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[Originally published on The Physics arXiv Blog, MIT Technology Review]

William Press, Warren J. and Viola M. Raymer Professor in Computer Science and in Integrative Biology. Photo by Sara Press.

The world of game theory is currently on fire. In May, Freeman Dyson at Princeton University and William Press at the University of Texas announced that they had discovered a previously unknown strategy for the game of prisoner’s dilemma which guarantees one player a better outcome than the other.

That’s a monumental surprise. Theorists have studied Prisoner’s Dilemma for decades, using it as a model for the emergence of co-operation in nature. This work has had a profound impact on disciplines such as economics, evolutionary biology and, of course, game theory itself. The new result will have impact in all these areas and more.

The game is this: imagine Alice and Bob have committed a crime and are arrested. The police offer each one a deal–snitch and you go free while your friend does 6 months in jail. If both Alice and Bob snitch, they both get 3 months in jail. If they both remain silent, they both get one month in jail for a lesser offence.

What should Alice and Bob do?

If they co-operate, they both spend only one month in jail. Nevertheless, in a single game, the best strategy is to snitch because it guarantees that you don’t get the maximum jail term.

However, the game gets more interesting when played in repeated rounds because players who have been betrayed in one round have the chance to get their own back in the next iteration.

Until now, everyone thought the best strategy in iterative prisoner’s dilemma was to copy your opponents behaviour in the previous round. This tit-for-tat approach guarantees that you both spend the same time in jail.

That conclusion was based on decades of computer simulations and a certain blind faith in the symmetry of the solution.

So the news that there are other strategies that allow one player to not only beat the other but to determine their time in jail is nothing short of revolutionary.

The new approach is called the zero determinant strategy (because it involves the process of setting a mathematical object called a determinant to zero).

It turns out that the tit-for-tat approach is a special case of the zero determinant strategy: the player using this strategy determines that the other player’s time in jail is equal to theirs. But there are a whole set of other strategies that make the other player spend far more time in jail (or far less if you’re feeling generous).

The one caveat is that the other player must be unaware that they are being manipulated. If they discover the ruse, they can play a strategy that results in the maximum jail time for both players: ie both suffer.

Game theorists call this the Ultimatum Game. It’s equivalent to giving Alice £100 and asking her to divide it between her and Bob. Bob can accept the division or refuse it if he thinks the division is unfair, in which case both players get nothing. The refusal is Bob’s way of punishing Alice for her greed.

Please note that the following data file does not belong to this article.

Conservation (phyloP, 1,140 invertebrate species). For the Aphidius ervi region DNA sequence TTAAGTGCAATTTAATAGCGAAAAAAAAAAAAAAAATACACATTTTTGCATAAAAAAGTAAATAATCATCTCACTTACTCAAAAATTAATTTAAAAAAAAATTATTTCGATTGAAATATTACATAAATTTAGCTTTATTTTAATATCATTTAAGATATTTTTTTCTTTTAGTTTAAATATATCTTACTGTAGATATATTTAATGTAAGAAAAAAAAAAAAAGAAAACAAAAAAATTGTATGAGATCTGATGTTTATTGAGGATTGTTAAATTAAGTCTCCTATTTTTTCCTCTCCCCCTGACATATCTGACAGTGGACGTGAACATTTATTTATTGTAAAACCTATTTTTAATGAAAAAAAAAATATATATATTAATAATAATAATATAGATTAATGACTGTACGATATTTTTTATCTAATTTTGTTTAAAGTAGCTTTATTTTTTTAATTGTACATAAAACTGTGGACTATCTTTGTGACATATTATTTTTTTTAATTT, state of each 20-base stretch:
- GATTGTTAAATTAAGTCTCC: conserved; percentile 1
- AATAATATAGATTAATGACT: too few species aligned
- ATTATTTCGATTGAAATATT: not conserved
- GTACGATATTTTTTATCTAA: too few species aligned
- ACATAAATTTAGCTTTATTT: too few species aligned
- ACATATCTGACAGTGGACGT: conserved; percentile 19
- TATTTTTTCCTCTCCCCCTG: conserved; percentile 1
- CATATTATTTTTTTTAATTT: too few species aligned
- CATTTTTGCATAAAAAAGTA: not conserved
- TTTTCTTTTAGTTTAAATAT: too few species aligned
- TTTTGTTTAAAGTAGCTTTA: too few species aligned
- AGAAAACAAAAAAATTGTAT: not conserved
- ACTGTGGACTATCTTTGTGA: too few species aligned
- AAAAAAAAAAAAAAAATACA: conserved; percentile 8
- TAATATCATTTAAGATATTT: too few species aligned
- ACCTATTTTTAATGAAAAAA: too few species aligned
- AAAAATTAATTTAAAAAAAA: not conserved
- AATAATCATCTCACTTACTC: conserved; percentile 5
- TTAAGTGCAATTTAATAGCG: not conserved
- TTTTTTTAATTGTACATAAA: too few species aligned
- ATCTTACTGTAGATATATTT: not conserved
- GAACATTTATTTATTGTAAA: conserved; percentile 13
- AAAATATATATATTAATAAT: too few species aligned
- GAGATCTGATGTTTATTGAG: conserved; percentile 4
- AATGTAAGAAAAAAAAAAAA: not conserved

The interesting thing here is that when both players are aware of the zero determinant ruse, the prisoner’s dilemma turns into a different game.

Press and Dyson’s discovery has sent game theorists scurrying to work out the implications. They’ve been using prisoner’s dilemma to gain insight into everything from Cold War politics and climate change negotiations to psychology and, of course, the evolutionary origin of co-operation itself.

Today, we see one of the first paper’s to study these implications in detail. Christoph Adami and Arend Hintze from Michigan State University in East Lansing investigate whether the zero determinant strategies are evolutionary stable.

That’s an interesting question. It asks the following: if an entire population of individuals all play zero determinant strategies, could another strategy spread through the population and take over? If not, zero determinant strategies are evolutionary stable.

Adami and Hintze show that zero determinant strategies are not evolutionary stable. The reason is that they do not perform well against each other and that leaves the door open for other strategies to sneak in and take over.

Zero determinant strategies are not stable in another way. Adami and Hintze show that if the player’s strategies evolve, the changes that occur between one generation and the next ensure that the new strategy is generally not zero determinant. So the strategy cannot survive.

However, there is one scenario in which Adami and Hintze say the new strategy should be stable. That’s when the zero determinant players can work out whether other players are using the same strategy or not. In that case, they can avoid the loses that occur when playing against their own while exploiting ignorant players.

So to be stable, zero determinant strategies require additional information about their opponents.This information gives them a clear advantage but probably only a temporary one. “Such an advantage is bound to be short-lived as opposing strategies evolve to counteract the recognition,” they say.

In other words, the other players ought to develop a kind of camouflage that prevents them being spotted and exploited.

That may explain why nobody’s found examples of zero determinant strategies in nature: in most cases they won’t be stable and even if they are, the situation is likely to be short lived. As Adami and Hintze put it in the title of their paper: winning isn’t everything.

That’s not to say there aren’t examples out there ready to be found. On the contrary. “This type of evolutionary arms race has been, and will be, observed throughout the biosphere,” say Adami and Hintze.

Of course, this is just the beginning of an entirely new approach to game theory that has profound implications.

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